The Value of a Woman-Virtue-Part 2

** Who can find a virtuous woman? for her price is far above rubies** Proverbs 31:10

We started our discussion about virtue yesterday asking the question, what does virtuous mean to you? I hope you all had some time to think about that and now have a good idea in your minds of what a virtuous woman looks like.

I’ve thought about it as well. I have several things running through my mind but I’d like to talk a little about Ruth from the Old Testament. Ruth’s future husband calls her virtuous in Ruth 3:11. **..for all the city of my people doth know that thou art a virtuous woman. **

Everyone knew. …**all the city of my people**….everyone was talking about Ruth.

First of all, it is great that she was known for her virtue. When people talked about Ruth, they had good things to say about her.

In Spain, we live in the city, but our main focus has been to work in the villages. The thing about villages and small towns is that everyone knows your business. Everyone knows the good and the bad about you. Gossip, peer pressure, and social acceptance are all powerful forces in the villages of Spain or anywhere else. It can work for you or against you.

The thing is, that everyone knows one another, and if a stranger shows up, EVERYONE knows about it. The word goes out quickly that an outsider is in town and everyone is on the watch to see if this person is a threat or a new friend. It is HARD to be accepted somewhere that one has no history.

So, Ruth had her work cut out for her. She was not Jewish. I imagine she looked very different, she dressed different, talked different and culturally thought different. She was also from Moab, an enemy of Israel.

It is clear that Boaz’s people kept a close eye on her.

So, what do we know about her?

Ruth honored her mother-in-law. That alone is unique, right? Most women honor their own moms, but her mother-in-law? Many jokes are written about the in-laws. I, personally, have an amazing mother-in-law. I respect her a lot and she is a great example to me in many ways.

So, Ruth shows up in Bethlehem with Naomi and causes some whispering, no? But once they find a place to stay, she gets to work. She quietly finds a place to scoop up the scraps and leftovers of the field workers so she and Naomi can eat. She works all day, comes home with what she has found, a few seed and kernels and then helps with meal preparation and clean up and then goes back the next day and does it again.

People begin to notice. She is not out carousing with the men, on the hunt for a new husband. She is not gossiping with the other young women. She just gets to work, determined to take care of Naomi.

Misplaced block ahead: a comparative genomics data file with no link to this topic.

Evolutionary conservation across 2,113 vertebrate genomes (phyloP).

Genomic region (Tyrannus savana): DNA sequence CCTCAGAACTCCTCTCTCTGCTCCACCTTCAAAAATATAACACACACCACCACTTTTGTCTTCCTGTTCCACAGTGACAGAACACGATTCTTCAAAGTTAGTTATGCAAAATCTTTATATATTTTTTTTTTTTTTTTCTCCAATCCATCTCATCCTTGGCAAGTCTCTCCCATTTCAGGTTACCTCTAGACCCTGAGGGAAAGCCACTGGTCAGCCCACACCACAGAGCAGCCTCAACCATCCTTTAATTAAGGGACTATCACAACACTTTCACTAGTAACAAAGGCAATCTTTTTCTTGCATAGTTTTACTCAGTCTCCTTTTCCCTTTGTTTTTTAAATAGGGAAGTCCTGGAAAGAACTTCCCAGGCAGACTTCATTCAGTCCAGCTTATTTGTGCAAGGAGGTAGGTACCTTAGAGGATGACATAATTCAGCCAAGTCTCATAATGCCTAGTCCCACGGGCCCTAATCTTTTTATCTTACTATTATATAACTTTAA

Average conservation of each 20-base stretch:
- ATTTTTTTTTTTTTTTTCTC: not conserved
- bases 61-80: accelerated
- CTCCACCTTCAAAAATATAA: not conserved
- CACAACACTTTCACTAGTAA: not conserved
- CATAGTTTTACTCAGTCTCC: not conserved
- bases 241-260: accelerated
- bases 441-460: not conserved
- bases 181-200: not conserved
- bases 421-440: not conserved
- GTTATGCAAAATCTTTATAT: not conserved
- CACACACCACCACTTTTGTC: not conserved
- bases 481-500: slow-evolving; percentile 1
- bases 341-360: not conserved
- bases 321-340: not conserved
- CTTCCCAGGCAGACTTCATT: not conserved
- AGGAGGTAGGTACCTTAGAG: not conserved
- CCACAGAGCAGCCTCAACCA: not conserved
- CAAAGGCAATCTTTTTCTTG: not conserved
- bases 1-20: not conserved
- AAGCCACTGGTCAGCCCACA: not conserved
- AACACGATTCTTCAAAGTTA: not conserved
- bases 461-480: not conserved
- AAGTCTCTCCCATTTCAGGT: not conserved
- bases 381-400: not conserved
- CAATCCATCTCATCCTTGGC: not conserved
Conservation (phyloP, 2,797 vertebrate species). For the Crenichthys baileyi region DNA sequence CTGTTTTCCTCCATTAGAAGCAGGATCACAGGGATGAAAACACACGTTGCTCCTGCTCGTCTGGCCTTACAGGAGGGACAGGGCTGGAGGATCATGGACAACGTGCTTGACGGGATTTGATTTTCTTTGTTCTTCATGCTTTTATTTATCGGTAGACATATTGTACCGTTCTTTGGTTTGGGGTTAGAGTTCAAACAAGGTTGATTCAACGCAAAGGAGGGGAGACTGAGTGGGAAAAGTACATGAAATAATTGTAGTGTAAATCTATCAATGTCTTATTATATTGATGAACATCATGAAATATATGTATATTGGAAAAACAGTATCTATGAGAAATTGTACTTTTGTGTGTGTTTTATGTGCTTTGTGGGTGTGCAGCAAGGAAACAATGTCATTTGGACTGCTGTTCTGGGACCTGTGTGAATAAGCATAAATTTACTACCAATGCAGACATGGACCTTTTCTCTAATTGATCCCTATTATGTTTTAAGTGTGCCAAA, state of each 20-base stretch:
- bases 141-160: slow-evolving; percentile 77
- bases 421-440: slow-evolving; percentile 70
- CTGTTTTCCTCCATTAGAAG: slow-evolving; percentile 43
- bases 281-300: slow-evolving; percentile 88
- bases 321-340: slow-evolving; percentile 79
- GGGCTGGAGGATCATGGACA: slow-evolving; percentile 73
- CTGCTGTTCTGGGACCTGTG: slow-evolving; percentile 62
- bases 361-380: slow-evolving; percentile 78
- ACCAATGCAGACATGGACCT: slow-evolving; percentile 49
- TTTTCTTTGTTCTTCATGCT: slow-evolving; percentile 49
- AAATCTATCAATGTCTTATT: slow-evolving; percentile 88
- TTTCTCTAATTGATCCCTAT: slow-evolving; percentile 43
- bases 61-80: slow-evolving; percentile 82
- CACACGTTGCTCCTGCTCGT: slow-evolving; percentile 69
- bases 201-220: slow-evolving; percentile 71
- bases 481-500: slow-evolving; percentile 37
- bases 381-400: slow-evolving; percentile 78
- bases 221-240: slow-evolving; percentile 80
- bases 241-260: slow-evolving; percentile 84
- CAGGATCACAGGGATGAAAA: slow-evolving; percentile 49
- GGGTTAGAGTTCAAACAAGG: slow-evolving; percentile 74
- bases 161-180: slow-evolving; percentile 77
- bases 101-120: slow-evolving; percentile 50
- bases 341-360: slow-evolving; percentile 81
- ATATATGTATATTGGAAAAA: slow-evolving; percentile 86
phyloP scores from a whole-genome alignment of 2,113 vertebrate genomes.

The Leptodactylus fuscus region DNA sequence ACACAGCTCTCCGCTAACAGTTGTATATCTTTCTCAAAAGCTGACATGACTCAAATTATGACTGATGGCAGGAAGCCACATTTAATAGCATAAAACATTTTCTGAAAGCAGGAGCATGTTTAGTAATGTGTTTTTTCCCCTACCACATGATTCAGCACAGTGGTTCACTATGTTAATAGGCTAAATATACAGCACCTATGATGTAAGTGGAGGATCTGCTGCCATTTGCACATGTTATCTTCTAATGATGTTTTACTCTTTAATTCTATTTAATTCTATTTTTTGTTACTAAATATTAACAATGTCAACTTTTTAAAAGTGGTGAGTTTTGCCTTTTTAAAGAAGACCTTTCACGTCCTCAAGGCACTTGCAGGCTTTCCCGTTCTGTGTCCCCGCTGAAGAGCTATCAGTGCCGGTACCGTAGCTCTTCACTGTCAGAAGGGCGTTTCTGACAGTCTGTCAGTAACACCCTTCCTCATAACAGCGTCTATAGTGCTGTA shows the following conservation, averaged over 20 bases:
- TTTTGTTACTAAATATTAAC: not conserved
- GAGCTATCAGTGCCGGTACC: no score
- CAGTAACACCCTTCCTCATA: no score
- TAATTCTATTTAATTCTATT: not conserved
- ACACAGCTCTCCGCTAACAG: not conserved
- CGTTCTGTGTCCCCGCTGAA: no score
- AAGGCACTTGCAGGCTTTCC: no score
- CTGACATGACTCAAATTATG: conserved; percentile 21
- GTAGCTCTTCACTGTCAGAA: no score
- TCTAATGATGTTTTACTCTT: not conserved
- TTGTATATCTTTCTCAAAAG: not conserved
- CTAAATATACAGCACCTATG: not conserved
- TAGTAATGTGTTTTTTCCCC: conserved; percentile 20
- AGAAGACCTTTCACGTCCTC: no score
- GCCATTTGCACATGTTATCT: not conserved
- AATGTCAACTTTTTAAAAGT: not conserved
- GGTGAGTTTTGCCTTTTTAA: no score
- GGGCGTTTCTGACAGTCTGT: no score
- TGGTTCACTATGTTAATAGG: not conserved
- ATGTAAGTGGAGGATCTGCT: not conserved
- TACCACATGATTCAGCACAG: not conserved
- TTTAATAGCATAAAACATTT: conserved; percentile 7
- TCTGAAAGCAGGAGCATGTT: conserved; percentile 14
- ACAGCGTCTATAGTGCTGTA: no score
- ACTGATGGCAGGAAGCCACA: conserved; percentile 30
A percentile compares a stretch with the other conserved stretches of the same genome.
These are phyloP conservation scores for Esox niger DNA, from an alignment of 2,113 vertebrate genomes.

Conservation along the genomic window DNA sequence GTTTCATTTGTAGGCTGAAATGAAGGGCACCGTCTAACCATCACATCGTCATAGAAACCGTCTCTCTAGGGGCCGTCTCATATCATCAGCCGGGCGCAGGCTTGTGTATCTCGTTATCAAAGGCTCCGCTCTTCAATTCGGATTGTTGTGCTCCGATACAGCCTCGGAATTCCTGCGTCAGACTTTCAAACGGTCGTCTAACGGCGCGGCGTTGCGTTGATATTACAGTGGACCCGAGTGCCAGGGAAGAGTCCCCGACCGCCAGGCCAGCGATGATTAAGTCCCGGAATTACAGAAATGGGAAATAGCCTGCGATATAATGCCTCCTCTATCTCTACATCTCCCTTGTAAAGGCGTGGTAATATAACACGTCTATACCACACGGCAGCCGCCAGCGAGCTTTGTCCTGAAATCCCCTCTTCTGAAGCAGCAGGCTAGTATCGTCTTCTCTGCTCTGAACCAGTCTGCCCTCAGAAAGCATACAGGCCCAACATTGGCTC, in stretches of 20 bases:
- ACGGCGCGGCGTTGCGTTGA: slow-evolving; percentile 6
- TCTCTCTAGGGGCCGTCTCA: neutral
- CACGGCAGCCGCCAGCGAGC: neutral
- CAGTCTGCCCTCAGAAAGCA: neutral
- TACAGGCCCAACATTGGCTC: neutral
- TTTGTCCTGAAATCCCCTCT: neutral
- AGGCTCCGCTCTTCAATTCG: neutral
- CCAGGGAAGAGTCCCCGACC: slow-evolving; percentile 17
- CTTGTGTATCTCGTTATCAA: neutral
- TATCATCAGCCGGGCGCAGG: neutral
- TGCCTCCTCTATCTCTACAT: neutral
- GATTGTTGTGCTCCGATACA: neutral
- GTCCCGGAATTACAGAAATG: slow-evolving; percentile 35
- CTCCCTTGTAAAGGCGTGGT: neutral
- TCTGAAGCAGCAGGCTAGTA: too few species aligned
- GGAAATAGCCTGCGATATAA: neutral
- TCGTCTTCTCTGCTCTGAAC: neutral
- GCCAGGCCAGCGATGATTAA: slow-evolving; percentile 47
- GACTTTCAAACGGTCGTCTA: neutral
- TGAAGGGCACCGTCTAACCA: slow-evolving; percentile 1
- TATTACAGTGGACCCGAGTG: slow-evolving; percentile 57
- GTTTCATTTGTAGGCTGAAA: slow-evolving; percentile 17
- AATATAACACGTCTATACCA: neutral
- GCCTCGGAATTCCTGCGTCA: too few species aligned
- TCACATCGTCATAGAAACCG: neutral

In addition, her and Naomi are probably showing up at the synagogue and people are seeing her worship with them. They see her devotion to Naomi, her quiet behavior, and her desire to learn all she can about this new faith.

She is not a trouble maker or a flirt or a busybody. She is building a good name and a new life.

In the fields among the workers, she is gaining favor and acceptance. Boaz notices her and hears only good things about her. She is a hard worker, doesn’t complain, but, accepts what she gleans everyday as sufficient for her needs.

Then, once Naomi instructs her as to how to present herself to Boaz, he is flattered and honored to have her approach him for marriage.

Ruth is virtuous for all these reasons. She didn’t allow her circumstances to defeat her. Just like Bathsheba didn’t. Ruth could have stayed with her people and found a new young husband. But she wanted more out of life and she wanted to know more about the God of her new family.

I wonder if Bathsheba thought of Ruth’s story growing up.

So, Ruth is a great example of a virtuous woman. As is Bathsheba. Neither let their difficult, even heartbreaking situation keep them from being the women that God wanted them to be. Honest, hardworking, looking to the future, caring of others, growing in their faith, kind, accepting, industrious.

Tomorrow we will get into the virtuous woman’s marriage relationship. Both Ruth and Bathsheba give us some great insight. I hope you will join us.

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